Make your own free website on Tripod.com

Philosophy of Evolution: Philosophic Judgement Problem

The Problem

Home
Problem
Links

PROBLEM WITH PHILOSOPHIC JUDGMENT

Can the concepts of "evolution" and "fact" be joined together in a philosophic judgment?1 For most of the twentieth century there were philosophic problems with the term "evolution" that prevented evolution as it is in itself to be immediately recognized as the same evolution apprehended as factual.2 First, there is the problem of the essential union of philosophy and science, which essential union was denied by Maritain. Second, there is a problem of the admission of extensive material facts into judgments based on just a few philosophic principles. Third, the philosophical determination of substantial quality, like species, is a problem. Fourth, the philosophical determination of substantial change, becoming species, is a problem. Fifth, the philosophical determination of the extent of evolution is a problem. Sixth, there is a common mistake of trying to "imagine" formal and material causality of species in terms of the efficient cause. Seventh, a philosophic problem arises when imagination tends to equate "creation" as a kind of evolutionary change. Eighth, a philosophic problem may arise when the essence of sensible things is either merely imagined, or merely reduced to mathematics without reference to the real things. Ninth, problems in philosophical judgment can arise particularly in the area of the philosophy of man. Tenth, the effect of these changes in judgment were reflected in a change in judgment that evolution was a fact, as illustrated by changes at the Gregorian University in Rome.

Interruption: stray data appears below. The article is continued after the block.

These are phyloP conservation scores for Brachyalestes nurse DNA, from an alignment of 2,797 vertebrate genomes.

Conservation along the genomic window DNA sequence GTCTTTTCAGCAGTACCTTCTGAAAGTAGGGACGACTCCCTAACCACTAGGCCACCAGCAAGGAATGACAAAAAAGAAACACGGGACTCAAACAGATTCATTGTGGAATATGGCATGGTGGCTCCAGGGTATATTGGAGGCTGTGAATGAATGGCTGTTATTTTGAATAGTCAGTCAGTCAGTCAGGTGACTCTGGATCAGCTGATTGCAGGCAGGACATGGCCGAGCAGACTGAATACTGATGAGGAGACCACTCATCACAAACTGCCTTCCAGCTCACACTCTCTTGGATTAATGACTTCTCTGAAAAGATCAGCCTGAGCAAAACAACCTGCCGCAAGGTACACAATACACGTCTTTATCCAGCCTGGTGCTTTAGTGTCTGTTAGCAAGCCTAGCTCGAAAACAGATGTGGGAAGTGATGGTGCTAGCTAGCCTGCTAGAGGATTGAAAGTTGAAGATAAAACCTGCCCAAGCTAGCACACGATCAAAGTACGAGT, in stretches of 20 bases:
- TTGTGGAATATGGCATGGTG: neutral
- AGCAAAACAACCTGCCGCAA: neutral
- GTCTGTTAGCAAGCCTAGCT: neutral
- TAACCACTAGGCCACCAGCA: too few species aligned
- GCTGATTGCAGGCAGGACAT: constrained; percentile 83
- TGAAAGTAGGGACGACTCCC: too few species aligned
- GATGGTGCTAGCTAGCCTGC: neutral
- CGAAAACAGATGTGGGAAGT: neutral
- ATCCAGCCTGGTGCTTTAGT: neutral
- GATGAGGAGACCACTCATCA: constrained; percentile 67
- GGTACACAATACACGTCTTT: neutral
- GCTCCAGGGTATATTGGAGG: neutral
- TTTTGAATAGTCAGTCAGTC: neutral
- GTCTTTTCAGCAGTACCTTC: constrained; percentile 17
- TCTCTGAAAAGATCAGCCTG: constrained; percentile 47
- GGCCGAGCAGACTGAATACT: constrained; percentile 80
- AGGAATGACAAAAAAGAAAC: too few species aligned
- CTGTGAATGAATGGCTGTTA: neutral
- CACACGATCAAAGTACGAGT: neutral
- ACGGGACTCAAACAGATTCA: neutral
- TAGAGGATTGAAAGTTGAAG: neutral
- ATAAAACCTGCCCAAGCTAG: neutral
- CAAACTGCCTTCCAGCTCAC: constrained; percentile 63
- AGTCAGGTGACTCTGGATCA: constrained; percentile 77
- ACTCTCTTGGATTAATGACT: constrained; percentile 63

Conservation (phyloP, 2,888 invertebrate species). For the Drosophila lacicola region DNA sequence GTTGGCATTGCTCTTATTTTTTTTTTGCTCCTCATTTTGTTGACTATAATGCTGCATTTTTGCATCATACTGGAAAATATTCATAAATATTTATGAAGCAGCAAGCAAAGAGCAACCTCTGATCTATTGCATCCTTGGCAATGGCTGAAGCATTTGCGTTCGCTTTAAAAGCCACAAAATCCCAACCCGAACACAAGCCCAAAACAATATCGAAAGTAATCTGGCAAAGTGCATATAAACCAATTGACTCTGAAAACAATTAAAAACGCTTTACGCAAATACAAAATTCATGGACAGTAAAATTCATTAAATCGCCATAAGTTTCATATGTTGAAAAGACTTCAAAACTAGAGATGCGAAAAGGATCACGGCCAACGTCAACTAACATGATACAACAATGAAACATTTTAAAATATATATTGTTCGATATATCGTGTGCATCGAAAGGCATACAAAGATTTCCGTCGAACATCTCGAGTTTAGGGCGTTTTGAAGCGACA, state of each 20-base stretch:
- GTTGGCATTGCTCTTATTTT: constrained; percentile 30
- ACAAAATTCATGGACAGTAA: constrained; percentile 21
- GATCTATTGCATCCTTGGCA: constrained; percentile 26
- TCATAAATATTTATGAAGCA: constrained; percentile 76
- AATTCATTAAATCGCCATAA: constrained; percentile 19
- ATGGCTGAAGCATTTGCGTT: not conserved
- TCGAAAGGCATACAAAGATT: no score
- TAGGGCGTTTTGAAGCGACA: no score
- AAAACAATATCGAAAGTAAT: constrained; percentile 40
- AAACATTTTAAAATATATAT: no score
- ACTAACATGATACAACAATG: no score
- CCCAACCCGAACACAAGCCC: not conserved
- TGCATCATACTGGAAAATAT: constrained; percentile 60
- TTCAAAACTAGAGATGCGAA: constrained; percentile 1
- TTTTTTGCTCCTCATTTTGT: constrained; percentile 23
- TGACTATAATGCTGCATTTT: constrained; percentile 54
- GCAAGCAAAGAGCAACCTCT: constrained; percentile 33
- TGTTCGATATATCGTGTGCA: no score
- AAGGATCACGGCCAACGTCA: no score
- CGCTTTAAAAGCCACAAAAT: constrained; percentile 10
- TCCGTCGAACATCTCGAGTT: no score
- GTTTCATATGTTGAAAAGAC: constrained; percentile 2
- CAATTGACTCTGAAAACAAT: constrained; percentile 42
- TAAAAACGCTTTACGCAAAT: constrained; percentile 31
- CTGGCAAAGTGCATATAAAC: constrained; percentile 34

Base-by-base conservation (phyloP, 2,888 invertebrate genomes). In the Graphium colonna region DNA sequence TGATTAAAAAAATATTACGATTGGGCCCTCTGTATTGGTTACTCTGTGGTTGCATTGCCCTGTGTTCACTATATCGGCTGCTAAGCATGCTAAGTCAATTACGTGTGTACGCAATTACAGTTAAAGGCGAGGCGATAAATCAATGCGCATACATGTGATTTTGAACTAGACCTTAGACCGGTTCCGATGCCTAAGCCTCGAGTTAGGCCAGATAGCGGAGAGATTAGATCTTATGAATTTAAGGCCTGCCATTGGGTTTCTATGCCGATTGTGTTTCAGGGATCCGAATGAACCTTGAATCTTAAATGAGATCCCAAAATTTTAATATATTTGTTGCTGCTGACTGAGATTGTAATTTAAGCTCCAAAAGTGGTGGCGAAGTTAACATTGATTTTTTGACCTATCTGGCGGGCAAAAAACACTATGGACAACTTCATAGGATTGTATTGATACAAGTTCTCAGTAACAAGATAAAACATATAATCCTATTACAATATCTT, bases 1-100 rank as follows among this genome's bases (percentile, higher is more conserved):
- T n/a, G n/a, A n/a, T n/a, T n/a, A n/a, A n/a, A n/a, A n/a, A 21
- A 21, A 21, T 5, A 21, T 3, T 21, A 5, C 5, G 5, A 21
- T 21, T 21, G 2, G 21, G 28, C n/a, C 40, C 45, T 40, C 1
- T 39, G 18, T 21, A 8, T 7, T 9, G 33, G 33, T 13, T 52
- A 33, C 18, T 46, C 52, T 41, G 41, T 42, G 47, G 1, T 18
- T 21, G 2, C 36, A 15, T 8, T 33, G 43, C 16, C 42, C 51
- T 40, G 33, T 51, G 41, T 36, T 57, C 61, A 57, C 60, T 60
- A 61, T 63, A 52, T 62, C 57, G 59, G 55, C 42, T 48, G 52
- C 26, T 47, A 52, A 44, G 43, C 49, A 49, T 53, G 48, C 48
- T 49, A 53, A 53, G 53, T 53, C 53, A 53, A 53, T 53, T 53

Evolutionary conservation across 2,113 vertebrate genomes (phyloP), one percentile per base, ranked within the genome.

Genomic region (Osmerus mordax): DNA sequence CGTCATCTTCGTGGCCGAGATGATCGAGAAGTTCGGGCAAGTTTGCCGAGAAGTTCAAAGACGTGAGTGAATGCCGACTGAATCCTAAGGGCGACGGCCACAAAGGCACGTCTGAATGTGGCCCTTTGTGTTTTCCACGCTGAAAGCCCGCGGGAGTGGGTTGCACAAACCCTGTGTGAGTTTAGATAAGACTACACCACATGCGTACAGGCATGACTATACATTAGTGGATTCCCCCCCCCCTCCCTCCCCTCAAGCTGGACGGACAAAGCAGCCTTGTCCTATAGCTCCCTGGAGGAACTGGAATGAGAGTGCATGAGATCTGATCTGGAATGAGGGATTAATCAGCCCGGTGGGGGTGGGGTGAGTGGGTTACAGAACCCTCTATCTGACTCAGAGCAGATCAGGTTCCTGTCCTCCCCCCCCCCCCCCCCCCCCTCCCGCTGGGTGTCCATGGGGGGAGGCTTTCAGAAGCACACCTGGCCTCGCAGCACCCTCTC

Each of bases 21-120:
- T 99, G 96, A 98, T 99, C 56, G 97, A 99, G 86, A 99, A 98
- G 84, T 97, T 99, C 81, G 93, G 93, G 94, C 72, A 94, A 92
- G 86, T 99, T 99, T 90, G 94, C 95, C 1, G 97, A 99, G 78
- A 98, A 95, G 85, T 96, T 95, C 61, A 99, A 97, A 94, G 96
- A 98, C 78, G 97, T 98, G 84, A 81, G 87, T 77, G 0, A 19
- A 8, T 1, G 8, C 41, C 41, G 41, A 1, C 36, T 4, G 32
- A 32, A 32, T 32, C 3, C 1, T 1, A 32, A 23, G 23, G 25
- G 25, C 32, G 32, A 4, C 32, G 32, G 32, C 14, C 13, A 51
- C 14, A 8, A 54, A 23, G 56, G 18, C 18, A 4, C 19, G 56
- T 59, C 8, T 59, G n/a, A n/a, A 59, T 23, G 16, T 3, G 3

First, is there an essential union between philosophy and science? The Neo-Scholastics had to answer new problems, like Evolutionism, that had not been treated in the prior scholastic philosophy of nature (cosmology and rational psychology), and so some of the formal principles of philosophy (finality, chance, space, and time) had to be enlarged in new application. In the light of these new problems of science, Jacques Maritain called for a deep renovation of philosophy of nature. He maintained that there was an essential distinction between philosophy and science.3 Aristotle, however, held that natural philosophy and empirical science are one, since both treat mobile being and each is a part of the other.4 The Aristotelian position eventually prevailed in the position of Mondin at the Urbaniana University5, Selvaggi at the Gregorian University6 and the Dominican priests at the Aquinas Institute in River Forest, Illinois, near Chicago.7 The Aquinas Institute is also the location of the Albertus Magnus Lyceum, dedicated to the working dialogue between Neo-Scholastic Thomism and empirical science.8 Therefore, the essential unity of philosophy and science is proved by opinion (Mondin and Selvaggi) and institutions (Aquinas Institute and Albertus Magnus Lyceum). It is also proved by the 2002 Congress in Rome on Evolutionism. Fourthly, proof of the unity of philosophy and science arises from change in the way the Neo-Scholastics raised the treatment of Evolutionism from an appendix to the level of serious treatment as an important part of the philosophy of nature, or even a whole course.9